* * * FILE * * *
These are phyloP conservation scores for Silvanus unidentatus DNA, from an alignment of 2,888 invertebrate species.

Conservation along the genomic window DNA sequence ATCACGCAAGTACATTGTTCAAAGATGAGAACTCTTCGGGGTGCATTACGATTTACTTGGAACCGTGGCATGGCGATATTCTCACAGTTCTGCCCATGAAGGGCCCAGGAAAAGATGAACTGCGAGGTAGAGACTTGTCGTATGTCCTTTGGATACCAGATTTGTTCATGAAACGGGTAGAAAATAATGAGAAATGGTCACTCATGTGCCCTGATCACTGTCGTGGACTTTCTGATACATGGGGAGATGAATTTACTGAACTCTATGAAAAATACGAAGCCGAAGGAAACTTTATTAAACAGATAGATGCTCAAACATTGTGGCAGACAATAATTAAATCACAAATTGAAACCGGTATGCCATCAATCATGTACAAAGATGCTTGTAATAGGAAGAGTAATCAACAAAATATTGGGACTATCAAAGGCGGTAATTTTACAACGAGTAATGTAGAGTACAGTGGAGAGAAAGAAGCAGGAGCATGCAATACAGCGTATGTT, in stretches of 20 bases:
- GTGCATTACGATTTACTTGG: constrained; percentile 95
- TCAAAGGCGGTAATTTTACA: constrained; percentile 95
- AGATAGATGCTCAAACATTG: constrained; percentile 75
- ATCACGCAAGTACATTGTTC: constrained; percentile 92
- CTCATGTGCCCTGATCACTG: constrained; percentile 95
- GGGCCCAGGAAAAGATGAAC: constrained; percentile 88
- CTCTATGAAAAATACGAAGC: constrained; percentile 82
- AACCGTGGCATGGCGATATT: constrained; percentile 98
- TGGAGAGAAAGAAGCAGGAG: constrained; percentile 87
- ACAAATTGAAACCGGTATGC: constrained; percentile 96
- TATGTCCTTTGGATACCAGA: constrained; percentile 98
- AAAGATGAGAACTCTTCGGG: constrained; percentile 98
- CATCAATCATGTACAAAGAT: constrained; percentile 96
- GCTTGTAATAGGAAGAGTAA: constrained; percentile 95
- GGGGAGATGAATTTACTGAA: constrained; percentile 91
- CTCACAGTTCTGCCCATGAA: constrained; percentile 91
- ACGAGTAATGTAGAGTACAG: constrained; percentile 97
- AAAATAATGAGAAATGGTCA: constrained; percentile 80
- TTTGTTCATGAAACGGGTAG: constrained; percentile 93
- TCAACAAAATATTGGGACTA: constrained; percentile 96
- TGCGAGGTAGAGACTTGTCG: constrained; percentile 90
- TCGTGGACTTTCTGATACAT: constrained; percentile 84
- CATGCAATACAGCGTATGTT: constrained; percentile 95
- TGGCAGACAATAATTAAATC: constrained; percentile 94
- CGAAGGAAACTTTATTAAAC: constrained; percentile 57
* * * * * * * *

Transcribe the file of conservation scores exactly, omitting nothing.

These are phyloP conservation scores for Silvanus unidentatus DNA, from an alignment of 2,888 invertebrate species.

Conservation along the genomic window DNA sequence ATCACGCAAGTACATTGTTCAAAGATGAGAACTCTTCGGGGTGCATTACGATTTACTTGGAACCGTGGCATGGCGATATTCTCACAGTTCTGCCCATGAAGGGCCCAGGAAAAGATGAACTGCGAGGTAGAGACTTGTCGTATGTCCTTTGGATACCAGATTTGTTCATGAAACGGGTAGAAAATAATGAGAAATGGTCACTCATGTGCCCTGATCACTGTCGTGGACTTTCTGATACATGGGGAGATGAATTTACTGAACTCTATGAAAAATACGAAGCCGAAGGAAACTTTATTAAACAGATAGATGCTCAAACATTGTGGCAGACAATAATTAAATCACAAATTGAAACCGGTATGCCATCAATCATGTACAAAGATGCTTGTAATAGGAAGAGTAATCAACAAAATATTGGGACTATCAAAGGCGGTAATTTTACAACGAGTAATGTAGAGTACAGTGGAGAGAAAGAAGCAGGAGCATGCAATACAGCGTATGTT, in stretches of 20 bases:
- GTGCATTACGATTTACTTGG: constrained; percentile 95
- TCAAAGGCGGTAATTTTACA: constrained; percentile 95
- AGATAGATGCTCAAACATTG: constrained; percentile 75
- ATCACGCAAGTACATTGTTC: constrained; percentile 92
- CTCATGTGCCCTGATCACTG: constrained; percentile 95
- GGGCCCAGGAAAAGATGAAC: constrained; percentile 88
- CTCTATGAAAAATACGAAGC: constrained; percentile 82
- AACCGTGGCATGGCGATATT: constrained; percentile 98
- TGGAGAGAAAGAAGCAGGAG: constrained; percentile 87
- ACAAATTGAAACCGGTATGC: constrained; percentile 96
- TATGTCCTTTGGATACCAGA: constrained; percentile 98
- AAAGATGAGAACTCTTCGGG: constrained; percentile 98
- CATCAATCATGTACAAAGAT: constrained; percentile 96
- GCTTGTAATAGGAAGAGTAA: constrained; percentile 95
- GGGGAGATGAATTTACTGAA: constrained; percentile 91
- CTCACAGTTCTGCCCATGAA: constrained; percentile 91
- ACGAGTAATGTAGAGTACAG: constrained; percentile 97
- AAAATAATGAGAAATGGTCA: constrained; percentile 80
- TTTGTTCATGAAACGGGTAG: constrained; percentile 93
- TCAACAAAATATTGGGACTA: constrained; percentile 96
- TGCGAGGTAGAGACTTGTCG: constrained; percentile 90
- TCGTGGACTTTCTGATACAT: constrained; percentile 84
- CATGCAATACAGCGTATGTT: constrained; percentile 95
- TGGCAGACAATAATTAAATC: constrained; percentile 94
- CGAAGGAAACTTTATTAAAC: constrained; percentile 57